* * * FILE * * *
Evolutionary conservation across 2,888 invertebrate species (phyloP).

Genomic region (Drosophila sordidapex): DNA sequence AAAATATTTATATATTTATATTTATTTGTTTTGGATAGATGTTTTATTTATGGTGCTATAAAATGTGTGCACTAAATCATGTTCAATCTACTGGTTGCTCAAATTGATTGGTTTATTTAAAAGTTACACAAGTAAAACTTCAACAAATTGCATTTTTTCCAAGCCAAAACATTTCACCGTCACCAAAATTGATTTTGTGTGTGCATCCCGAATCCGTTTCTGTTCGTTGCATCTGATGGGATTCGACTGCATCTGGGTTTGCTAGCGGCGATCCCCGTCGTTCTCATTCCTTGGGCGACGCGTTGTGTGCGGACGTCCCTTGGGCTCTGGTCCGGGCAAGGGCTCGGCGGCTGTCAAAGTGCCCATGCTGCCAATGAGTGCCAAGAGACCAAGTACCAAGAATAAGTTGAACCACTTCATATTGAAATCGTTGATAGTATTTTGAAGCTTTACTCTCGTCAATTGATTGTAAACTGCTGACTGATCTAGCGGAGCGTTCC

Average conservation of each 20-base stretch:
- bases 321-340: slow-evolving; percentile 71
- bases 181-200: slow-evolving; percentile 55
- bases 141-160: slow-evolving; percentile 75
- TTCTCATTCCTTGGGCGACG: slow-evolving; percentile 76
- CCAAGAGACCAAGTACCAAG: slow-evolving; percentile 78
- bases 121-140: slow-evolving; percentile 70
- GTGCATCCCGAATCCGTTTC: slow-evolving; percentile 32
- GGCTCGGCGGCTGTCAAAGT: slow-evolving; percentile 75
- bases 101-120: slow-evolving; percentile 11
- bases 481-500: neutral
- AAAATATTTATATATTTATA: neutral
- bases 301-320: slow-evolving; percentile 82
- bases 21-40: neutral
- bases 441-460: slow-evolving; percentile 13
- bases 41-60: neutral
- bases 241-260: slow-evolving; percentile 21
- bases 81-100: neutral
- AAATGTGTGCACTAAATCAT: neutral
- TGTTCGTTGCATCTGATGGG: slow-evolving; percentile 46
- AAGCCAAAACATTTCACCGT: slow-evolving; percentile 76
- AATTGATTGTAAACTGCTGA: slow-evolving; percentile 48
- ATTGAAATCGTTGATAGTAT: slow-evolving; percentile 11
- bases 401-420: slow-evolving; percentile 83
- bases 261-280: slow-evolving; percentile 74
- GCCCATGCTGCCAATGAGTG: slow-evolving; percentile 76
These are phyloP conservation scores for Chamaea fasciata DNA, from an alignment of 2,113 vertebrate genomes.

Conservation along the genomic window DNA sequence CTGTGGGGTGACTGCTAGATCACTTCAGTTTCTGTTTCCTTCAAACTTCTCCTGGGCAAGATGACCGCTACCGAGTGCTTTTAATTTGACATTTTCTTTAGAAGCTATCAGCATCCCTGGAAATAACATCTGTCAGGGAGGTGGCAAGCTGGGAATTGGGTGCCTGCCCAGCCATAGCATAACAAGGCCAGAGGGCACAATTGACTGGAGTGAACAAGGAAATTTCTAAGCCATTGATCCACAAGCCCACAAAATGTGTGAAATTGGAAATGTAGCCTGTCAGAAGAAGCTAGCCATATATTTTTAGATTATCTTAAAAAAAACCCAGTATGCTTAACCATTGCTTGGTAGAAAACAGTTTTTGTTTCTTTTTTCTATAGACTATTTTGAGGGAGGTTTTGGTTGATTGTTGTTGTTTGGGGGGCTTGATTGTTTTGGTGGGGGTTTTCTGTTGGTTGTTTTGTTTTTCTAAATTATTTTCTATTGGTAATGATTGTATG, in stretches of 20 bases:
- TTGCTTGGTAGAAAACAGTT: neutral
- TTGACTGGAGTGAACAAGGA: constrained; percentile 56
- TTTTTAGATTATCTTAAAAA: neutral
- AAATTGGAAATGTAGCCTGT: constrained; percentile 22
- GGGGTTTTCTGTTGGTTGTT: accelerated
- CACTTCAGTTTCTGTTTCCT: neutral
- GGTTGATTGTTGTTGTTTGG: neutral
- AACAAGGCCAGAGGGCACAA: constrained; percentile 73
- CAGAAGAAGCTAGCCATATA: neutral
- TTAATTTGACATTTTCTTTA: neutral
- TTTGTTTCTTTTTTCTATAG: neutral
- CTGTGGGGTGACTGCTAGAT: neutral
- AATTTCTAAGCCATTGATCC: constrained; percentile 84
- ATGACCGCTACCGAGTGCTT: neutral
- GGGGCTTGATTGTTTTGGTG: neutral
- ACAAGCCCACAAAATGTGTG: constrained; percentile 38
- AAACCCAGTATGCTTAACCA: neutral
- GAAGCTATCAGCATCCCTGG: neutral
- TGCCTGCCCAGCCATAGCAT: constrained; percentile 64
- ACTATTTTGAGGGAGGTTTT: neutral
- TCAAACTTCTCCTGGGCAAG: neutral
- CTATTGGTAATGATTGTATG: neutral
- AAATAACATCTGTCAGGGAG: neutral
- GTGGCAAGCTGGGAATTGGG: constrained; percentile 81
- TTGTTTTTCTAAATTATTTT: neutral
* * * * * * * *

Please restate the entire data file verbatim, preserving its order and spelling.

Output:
Evolutionary conservation across 2,888 invertebrate species (phyloP).

Genomic region (Drosophila sordidapex): DNA sequence AAAATATTTATATATTTATATTTATTTGTTTTGGATAGATGTTTTATTTATGGTGCTATAAAATGTGTGCACTAAATCATGTTCAATCTACTGGTTGCTCAAATTGATTGGTTTATTTAAAAGTTACACAAGTAAAACTTCAACAAATTGCATTTTTTCCAAGCCAAAACATTTCACCGTCACCAAAATTGATTTTGTGTGTGCATCCCGAATCCGTTTCTGTTCGTTGCATCTGATGGGATTCGACTGCATCTGGGTTTGCTAGCGGCGATCCCCGTCGTTCTCATTCCTTGGGCGACGCGTTGTGTGCGGACGTCCCTTGGGCTCTGGTCCGGGCAAGGGCTCGGCGGCTGTCAAAGTGCCCATGCTGCCAATGAGTGCCAAGAGACCAAGTACCAAGAATAAGTTGAACCACTTCATATTGAAATCGTTGATAGTATTTTGAAGCTTTACTCTCGTCAATTGATTGTAAACTGCTGACTGATCTAGCGGAGCGTTCC

Average conservation of each 20-base stretch:
- bases 321-340: slow-evolving; percentile 71
- bases 181-200: slow-evolving; percentile 55
- bases 141-160: slow-evolving; percentile 75
- TTCTCATTCCTTGGGCGACG: slow-evolving; percentile 76
- CCAAGAGACCAAGTACCAAG: slow-evolving; percentile 78
- bases 121-140: slow-evolving; percentile 70
- GTGCATCCCGAATCCGTTTC: slow-evolving; percentile 32
- GGCTCGGCGGCTGTCAAAGT: slow-evolving; percentile 75
- bases 101-120: slow-evolving; percentile 11
- bases 481-500: neutral
- AAAATATTTATATATTTATA: neutral
- bases 301-320: slow-evolving; percentile 82
- bases 21-40: neutral
- bases 441-460: slow-evolving; percentile 13
- bases 41-60: neutral
- bases 241-260: slow-evolving; percentile 21
- bases 81-100: neutral
- AAATGTGTGCACTAAATCAT: neutral
- TGTTCGTTGCATCTGATGGG: slow-evolving; percentile 46
- AAGCCAAAACATTTCACCGT: slow-evolving; percentile 76
- AATTGATTGTAAACTGCTGA: slow-evolving; percentile 48
- ATTGAAATCGTTGATAGTAT: slow-evolving; percentile 11
- bases 401-420: slow-evolving; percentile 83
- bases 261-280: slow-evolving; percentile 74
- GCCCATGCTGCCAATGAGTG: slow-evolving; percentile 76
These are phyloP conservation scores for Chamaea fasciata DNA, from an alignment of 2,113 vertebrate genomes.

Conservation along the genomic window DNA sequence CTGTGGGGTGACTGCTAGATCACTTCAGTTTCTGTTTCCTTCAAACTTCTCCTGGGCAAGATGACCGCTACCGAGTGCTTTTAATTTGACATTTTCTTTAGAAGCTATCAGCATCCCTGGAAATAACATCTGTCAGGGAGGTGGCAAGCTGGGAATTGGGTGCCTGCCCAGCCATAGCATAACAAGGCCAGAGGGCACAATTGACTGGAGTGAACAAGGAAATTTCTAAGCCATTGATCCACAAGCCCACAAAATGTGTGAAATTGGAAATGTAGCCTGTCAGAAGAAGCTAGCCATATATTTTTAGATTATCTTAAAAAAAACCCAGTATGCTTAACCATTGCTTGGTAGAAAACAGTTTTTGTTTCTTTTTTCTATAGACTATTTTGAGGGAGGTTTTGGTTGATTGTTGTTGTTTGGGGGGCTTGATTGTTTTGGTGGGGGTTTTCTGTTGGTTGTTTTGTTTTTCTAAATTATTTTCTATTGGTAATGATTGTATG, in stretches of 20 bases:
- TTGCTTGGTAGAAAACAGTT: neutral
- TTGACTGGAGTGAACAAGGA: constrained; percentile 56
- TTTTTAGATTATCTTAAAAA: neutral
- AAATTGGAAATGTAGCCTGT: constrained; percentile 22
- GGGGTTTTCTGTTGGTTGTT: accelerated
- CACTTCAGTTTCTGTTTCCT: neutral
- GGTTGATTGTTGTTGTTTGG: neutral
- AACAAGGCCAGAGGGCACAA: constrained; percentile 73
- CAGAAGAAGCTAGCCATATA: neutral
- TTAATTTGACATTTTCTTTA: neutral
- TTTGTTTCTTTTTTCTATAG: neutral
- CTGTGGGGTGACTGCTAGAT: neutral
- AATTTCTAAGCCATTGATCC: constrained; percentile 84
- ATGACCGCTACCGAGTGCTT: neutral
- GGGGCTTGATTGTTTTGGTG: neutral
- ACAAGCCCACAAAATGTGTG: constrained; percentile 38
- AAACCCAGTATGCTTAACCA: neutral
- GAAGCTATCAGCATCCCTGG: neutral
- TGCCTGCCCAGCCATAGCAT: constrained; percentile 64
- ACTATTTTGAGGGAGGTTTT: neutral
- TCAAACTTCTCCTGGGCAAG: neutral
- CTATTGGTAATGATTGTATG: neutral
- AAATAACATCTGTCAGGGAG: neutral
- GTGGCAAGCTGGGAATTGGG: constrained; percentile 81
- TTGTTTTTCTAAATTATTTT: neutral